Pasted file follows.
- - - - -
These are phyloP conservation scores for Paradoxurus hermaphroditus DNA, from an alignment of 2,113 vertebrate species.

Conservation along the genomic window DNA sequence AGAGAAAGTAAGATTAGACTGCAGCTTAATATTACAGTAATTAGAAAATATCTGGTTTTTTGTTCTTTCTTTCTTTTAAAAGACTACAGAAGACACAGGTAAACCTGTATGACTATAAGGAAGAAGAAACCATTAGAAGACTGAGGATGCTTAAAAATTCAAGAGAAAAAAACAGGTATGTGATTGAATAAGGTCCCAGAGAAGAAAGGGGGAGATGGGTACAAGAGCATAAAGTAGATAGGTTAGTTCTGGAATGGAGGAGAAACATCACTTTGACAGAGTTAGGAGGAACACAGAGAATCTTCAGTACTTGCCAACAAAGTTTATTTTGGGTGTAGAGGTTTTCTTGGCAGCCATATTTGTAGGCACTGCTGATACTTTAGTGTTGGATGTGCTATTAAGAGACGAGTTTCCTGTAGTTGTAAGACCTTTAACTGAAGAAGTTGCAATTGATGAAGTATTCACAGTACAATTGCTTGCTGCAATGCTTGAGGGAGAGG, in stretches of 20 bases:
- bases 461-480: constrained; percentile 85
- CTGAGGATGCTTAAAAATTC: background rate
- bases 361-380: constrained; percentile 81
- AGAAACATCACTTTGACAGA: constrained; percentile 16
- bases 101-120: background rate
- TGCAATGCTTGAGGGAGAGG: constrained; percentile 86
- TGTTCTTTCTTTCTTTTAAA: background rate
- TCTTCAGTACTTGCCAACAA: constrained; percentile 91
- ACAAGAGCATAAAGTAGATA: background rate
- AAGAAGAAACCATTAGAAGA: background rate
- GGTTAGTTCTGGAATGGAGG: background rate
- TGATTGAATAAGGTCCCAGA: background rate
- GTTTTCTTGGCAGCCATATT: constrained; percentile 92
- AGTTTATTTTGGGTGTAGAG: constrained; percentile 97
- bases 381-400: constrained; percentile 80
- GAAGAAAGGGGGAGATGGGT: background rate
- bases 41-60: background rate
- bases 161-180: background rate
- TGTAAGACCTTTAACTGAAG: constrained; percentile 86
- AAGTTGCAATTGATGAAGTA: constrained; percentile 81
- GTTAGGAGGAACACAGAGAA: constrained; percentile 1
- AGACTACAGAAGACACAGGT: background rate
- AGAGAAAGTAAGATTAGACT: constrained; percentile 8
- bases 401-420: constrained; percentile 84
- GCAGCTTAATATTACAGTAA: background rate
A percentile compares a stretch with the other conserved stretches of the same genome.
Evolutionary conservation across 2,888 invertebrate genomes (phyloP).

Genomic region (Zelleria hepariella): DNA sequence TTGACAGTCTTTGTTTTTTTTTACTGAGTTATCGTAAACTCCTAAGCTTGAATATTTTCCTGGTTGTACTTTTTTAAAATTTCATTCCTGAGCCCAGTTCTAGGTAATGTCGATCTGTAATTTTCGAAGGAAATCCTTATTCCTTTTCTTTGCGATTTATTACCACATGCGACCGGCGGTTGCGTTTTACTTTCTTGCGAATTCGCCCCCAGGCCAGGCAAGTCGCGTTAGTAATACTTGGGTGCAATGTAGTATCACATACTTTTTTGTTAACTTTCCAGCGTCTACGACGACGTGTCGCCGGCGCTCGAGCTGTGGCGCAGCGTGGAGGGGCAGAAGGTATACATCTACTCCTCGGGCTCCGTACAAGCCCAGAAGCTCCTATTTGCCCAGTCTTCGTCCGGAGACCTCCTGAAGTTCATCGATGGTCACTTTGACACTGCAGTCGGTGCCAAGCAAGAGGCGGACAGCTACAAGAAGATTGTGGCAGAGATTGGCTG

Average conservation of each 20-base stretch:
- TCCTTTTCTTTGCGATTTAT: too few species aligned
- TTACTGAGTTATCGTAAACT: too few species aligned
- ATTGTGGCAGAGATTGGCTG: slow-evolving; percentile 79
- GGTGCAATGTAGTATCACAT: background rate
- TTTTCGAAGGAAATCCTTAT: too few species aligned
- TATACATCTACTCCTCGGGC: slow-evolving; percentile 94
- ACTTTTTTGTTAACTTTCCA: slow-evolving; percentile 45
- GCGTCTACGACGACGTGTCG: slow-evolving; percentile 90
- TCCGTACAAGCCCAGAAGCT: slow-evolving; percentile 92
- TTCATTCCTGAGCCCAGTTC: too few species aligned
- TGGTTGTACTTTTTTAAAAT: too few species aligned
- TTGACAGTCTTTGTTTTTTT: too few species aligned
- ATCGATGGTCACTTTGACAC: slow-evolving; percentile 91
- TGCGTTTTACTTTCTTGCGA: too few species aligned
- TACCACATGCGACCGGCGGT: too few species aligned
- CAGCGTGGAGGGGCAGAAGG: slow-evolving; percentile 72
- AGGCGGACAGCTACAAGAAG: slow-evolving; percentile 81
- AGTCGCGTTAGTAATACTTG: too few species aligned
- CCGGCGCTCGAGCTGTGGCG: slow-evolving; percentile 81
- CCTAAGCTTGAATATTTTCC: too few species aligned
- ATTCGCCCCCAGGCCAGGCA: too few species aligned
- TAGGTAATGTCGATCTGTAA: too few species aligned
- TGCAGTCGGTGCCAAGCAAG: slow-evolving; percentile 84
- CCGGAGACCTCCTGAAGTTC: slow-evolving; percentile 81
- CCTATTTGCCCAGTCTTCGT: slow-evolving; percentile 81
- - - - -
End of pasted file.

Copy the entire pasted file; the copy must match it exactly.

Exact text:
These are phyloP conservation scores for Paradoxurus hermaphroditus DNA, from an alignment of 2,113 vertebrate species.

Conservation along the genomic window DNA sequence AGAGAAAGTAAGATTAGACTGCAGCTTAATATTACAGTAATTAGAAAATATCTGGTTTTTTGTTCTTTCTTTCTTTTAAAAGACTACAGAAGACACAGGTAAACCTGTATGACTATAAGGAAGAAGAAACCATTAGAAGACTGAGGATGCTTAAAAATTCAAGAGAAAAAAACAGGTATGTGATTGAATAAGGTCCCAGAGAAGAAAGGGGGAGATGGGTACAAGAGCATAAAGTAGATAGGTTAGTTCTGGAATGGAGGAGAAACATCACTTTGACAGAGTTAGGAGGAACACAGAGAATCTTCAGTACTTGCCAACAAAGTTTATTTTGGGTGTAGAGGTTTTCTTGGCAGCCATATTTGTAGGCACTGCTGATACTTTAGTGTTGGATGTGCTATTAAGAGACGAGTTTCCTGTAGTTGTAAGACCTTTAACTGAAGAAGTTGCAATTGATGAAGTATTCACAGTACAATTGCTTGCTGCAATGCTTGAGGGAGAGG, in stretches of 20 bases:
- bases 461-480: constrained; percentile 85
- CTGAGGATGCTTAAAAATTC: background rate
- bases 361-380: constrained; percentile 81
- AGAAACATCACTTTGACAGA: constrained; percentile 16
- bases 101-120: background rate
- TGCAATGCTTGAGGGAGAGG: constrained; percentile 86
- TGTTCTTTCTTTCTTTTAAA: background rate
- TCTTCAGTACTTGCCAACAA: constrained; percentile 91
- ACAAGAGCATAAAGTAGATA: background rate
- AAGAAGAAACCATTAGAAGA: background rate
- GGTTAGTTCTGGAATGGAGG: background rate
- TGATTGAATAAGGTCCCAGA: background rate
- GTTTTCTTGGCAGCCATATT: constrained; percentile 92
- AGTTTATTTTGGGTGTAGAG: constrained; percentile 97
- bases 381-400: constrained; percentile 80
- GAAGAAAGGGGGAGATGGGT: background rate
- bases 41-60: background rate
- bases 161-180: background rate
- TGTAAGACCTTTAACTGAAG: constrained; percentile 86
- AAGTTGCAATTGATGAAGTA: constrained; percentile 81
- GTTAGGAGGAACACAGAGAA: constrained; percentile 1
- AGACTACAGAAGACACAGGT: background rate
- AGAGAAAGTAAGATTAGACT: constrained; percentile 8
- bases 401-420: constrained; percentile 84
- GCAGCTTAATATTACAGTAA: background rate
A percentile compares a stretch with the other conserved stretches of the same genome.
Evolutionary conservation across 2,888 invertebrate genomes (phyloP).

Genomic region (Zelleria hepariella): DNA sequence TTGACAGTCTTTGTTTTTTTTTACTGAGTTATCGTAAACTCCTAAGCTTGAATATTTTCCTGGTTGTACTTTTTTAAAATTTCATTCCTGAGCCCAGTTCTAGGTAATGTCGATCTGTAATTTTCGAAGGAAATCCTTATTCCTTTTCTTTGCGATTTATTACCACATGCGACCGGCGGTTGCGTTTTACTTTCTTGCGAATTCGCCCCCAGGCCAGGCAAGTCGCGTTAGTAATACTTGGGTGCAATGTAGTATCACATACTTTTTTGTTAACTTTCCAGCGTCTACGACGACGTGTCGCCGGCGCTCGAGCTGTGGCGCAGCGTGGAGGGGCAGAAGGTATACATCTACTCCTCGGGCTCCGTACAAGCCCAGAAGCTCCTATTTGCCCAGTCTTCGTCCGGAGACCTCCTGAAGTTCATCGATGGTCACTTTGACACTGCAGTCGGTGCCAAGCAAGAGGCGGACAGCTACAAGAAGATTGTGGCAGAGATTGGCTG

Average conservation of each 20-base stretch:
- TCCTTTTCTTTGCGATTTAT: too few species aligned
- TTACTGAGTTATCGTAAACT: too few species aligned
- ATTGTGGCAGAGATTGGCTG: slow-evolving; percentile 79
- GGTGCAATGTAGTATCACAT: background rate
- TTTTCGAAGGAAATCCTTAT: too few species aligned
- TATACATCTACTCCTCGGGC: slow-evolving; percentile 94
- ACTTTTTTGTTAACTTTCCA: slow-evolving; percentile 45
- GCGTCTACGACGACGTGTCG: slow-evolving; percentile 90
- TCCGTACAAGCCCAGAAGCT: slow-evolving; percentile 92
- TTCATTCCTGAGCCCAGTTC: too few species aligned
- TGGTTGTACTTTTTTAAAAT: too few species aligned
- TTGACAGTCTTTGTTTTTTT: too few species aligned
- ATCGATGGTCACTTTGACAC: slow-evolving; percentile 91
- TGCGTTTTACTTTCTTGCGA: too few species aligned
- TACCACATGCGACCGGCGGT: too few species aligned
- CAGCGTGGAGGGGCAGAAGG: slow-evolving; percentile 72
- AGGCGGACAGCTACAAGAAG: slow-evolving; percentile 81
- AGTCGCGTTAGTAATACTTG: too few species aligned
- CCGGCGCTCGAGCTGTGGCG: slow-evolving; percentile 81
- CCTAAGCTTGAATATTTTCC: too few species aligned
- ATTCGCCCCCAGGCCAGGCA: too few species aligned
- TAGGTAATGTCGATCTGTAA: too few species aligned
- TGCAGTCGGTGCCAAGCAAG: slow-evolving; percentile 84
- CCGGAGACCTCCTGAAGTTC: slow-evolving; percentile 81
- CCTATTTGCCCAGTCTTCGT: slow-evolving; percentile 81